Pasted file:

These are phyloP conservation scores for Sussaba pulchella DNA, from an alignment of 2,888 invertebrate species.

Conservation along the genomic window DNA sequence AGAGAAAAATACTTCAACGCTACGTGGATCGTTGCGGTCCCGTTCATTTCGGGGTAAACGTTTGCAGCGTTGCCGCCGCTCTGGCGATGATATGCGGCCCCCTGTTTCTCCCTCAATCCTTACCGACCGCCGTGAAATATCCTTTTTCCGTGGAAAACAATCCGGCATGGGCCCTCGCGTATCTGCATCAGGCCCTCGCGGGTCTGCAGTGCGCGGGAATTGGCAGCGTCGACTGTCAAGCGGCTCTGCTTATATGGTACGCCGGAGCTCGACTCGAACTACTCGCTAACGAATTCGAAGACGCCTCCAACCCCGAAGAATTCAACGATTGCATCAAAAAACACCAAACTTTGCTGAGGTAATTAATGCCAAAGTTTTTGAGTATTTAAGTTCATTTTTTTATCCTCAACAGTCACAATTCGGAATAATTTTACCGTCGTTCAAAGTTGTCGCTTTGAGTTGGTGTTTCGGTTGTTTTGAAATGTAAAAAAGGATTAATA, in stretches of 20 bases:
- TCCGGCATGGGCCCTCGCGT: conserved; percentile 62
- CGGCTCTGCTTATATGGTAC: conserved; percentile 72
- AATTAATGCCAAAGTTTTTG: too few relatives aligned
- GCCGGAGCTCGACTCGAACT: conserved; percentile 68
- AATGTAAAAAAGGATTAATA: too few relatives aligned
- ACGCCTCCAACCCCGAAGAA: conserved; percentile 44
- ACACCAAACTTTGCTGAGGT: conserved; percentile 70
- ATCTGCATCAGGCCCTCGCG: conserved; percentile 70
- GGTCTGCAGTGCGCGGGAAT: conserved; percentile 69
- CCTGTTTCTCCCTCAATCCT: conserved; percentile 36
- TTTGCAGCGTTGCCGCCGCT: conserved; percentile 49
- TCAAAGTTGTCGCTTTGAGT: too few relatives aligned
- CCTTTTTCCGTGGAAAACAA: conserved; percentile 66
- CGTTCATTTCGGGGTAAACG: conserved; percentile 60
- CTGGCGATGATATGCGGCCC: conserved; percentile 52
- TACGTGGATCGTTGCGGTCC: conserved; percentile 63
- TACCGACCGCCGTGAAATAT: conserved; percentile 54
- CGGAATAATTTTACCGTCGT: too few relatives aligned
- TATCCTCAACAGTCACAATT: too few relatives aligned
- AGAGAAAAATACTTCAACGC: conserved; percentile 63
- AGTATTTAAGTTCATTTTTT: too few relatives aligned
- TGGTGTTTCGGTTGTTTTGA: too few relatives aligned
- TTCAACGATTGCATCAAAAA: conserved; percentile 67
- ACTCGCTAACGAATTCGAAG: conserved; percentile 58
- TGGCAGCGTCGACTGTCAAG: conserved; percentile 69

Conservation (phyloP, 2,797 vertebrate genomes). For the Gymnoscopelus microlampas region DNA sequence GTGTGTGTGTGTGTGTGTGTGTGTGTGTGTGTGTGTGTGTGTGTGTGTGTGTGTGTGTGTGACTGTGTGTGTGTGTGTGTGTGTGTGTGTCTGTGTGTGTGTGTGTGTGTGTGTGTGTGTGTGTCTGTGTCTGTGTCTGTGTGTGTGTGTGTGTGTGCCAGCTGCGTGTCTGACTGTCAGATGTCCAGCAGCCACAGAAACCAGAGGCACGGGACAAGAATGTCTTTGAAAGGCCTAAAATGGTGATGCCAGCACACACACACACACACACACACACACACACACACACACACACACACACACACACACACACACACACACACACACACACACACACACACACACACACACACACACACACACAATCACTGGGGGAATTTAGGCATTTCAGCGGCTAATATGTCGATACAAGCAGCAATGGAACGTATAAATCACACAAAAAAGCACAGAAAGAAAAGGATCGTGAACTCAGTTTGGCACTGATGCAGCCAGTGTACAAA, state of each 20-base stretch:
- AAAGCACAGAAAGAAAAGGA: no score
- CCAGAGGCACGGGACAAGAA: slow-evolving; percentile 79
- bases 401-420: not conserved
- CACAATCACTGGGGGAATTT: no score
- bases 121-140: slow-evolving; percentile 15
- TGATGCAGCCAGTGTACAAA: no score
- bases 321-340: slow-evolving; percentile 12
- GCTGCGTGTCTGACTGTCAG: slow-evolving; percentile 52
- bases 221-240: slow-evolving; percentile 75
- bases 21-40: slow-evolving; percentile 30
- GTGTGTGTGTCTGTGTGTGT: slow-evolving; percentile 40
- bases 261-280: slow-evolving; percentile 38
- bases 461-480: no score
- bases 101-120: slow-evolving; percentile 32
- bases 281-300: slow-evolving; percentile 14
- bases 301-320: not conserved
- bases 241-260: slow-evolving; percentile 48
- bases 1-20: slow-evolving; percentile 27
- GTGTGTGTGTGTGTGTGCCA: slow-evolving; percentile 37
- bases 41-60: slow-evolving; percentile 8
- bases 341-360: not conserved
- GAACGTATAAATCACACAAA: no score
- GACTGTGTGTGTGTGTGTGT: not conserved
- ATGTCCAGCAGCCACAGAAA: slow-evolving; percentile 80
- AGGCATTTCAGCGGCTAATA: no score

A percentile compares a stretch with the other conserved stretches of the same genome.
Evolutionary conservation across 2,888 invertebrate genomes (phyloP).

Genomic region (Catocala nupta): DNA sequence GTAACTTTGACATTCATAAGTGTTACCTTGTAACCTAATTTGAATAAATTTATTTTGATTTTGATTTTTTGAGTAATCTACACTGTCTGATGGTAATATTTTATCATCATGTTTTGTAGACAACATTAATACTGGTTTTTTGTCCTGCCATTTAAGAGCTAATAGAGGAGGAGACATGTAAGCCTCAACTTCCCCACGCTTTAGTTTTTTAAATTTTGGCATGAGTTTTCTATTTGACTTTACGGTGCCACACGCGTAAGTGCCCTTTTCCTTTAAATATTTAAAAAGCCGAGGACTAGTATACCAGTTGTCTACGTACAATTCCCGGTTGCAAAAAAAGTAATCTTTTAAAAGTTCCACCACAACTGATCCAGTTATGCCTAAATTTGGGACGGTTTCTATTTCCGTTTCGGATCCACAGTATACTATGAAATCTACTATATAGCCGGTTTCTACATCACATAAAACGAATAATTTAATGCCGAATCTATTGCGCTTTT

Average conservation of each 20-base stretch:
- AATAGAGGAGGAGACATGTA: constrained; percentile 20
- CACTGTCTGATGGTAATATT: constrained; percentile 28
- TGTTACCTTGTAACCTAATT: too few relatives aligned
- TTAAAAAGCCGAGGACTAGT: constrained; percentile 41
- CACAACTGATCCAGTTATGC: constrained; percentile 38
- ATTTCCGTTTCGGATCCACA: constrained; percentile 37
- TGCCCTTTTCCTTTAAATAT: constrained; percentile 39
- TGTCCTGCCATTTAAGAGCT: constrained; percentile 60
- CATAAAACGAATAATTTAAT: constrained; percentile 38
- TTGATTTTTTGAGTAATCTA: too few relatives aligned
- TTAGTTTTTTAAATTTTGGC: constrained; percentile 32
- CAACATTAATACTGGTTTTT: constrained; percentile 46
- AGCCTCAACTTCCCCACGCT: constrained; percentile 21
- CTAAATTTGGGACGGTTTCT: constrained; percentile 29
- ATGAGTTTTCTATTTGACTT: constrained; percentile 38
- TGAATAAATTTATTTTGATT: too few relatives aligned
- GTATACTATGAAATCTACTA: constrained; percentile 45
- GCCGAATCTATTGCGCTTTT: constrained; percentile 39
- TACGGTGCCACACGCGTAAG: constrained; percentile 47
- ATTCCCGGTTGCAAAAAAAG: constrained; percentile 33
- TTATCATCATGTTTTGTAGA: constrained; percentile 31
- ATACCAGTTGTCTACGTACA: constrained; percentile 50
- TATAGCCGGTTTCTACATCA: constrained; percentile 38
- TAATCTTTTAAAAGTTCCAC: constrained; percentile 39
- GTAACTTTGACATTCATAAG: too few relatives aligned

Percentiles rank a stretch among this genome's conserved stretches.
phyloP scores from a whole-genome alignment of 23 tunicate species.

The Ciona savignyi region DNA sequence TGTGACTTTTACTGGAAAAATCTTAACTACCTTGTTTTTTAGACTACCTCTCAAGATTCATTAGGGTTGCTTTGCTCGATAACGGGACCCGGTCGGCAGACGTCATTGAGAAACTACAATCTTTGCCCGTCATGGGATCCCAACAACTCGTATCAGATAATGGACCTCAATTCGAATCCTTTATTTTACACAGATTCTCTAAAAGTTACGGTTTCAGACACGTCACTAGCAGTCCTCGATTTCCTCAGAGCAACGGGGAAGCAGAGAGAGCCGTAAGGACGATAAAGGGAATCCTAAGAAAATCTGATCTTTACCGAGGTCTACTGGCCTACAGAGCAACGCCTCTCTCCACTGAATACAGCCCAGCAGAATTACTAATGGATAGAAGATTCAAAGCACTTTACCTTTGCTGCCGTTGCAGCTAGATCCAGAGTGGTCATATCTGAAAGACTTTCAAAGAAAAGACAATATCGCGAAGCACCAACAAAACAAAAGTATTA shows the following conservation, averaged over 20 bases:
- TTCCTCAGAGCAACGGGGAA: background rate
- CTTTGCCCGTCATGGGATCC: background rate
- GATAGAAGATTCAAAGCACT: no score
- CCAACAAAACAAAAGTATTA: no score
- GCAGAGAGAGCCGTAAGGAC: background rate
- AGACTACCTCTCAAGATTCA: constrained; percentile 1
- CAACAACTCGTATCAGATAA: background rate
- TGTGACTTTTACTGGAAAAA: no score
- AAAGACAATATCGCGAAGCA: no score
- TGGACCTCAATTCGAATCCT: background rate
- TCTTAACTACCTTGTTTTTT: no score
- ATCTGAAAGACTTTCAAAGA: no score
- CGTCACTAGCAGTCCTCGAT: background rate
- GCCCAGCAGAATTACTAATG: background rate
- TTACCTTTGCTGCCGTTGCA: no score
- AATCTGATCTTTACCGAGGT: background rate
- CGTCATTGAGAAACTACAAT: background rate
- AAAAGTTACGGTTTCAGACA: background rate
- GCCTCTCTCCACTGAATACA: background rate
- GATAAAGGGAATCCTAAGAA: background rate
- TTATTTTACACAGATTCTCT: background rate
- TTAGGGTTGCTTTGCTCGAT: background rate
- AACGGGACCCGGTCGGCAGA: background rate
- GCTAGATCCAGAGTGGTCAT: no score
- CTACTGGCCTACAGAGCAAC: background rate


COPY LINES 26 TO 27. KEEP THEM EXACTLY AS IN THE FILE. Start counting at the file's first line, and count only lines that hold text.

- ACTCGCTAACGAATTCGAAG: conserved; percentile 58
- TGGCAGCGTCGACTGTCAAG: conserved; percentile 69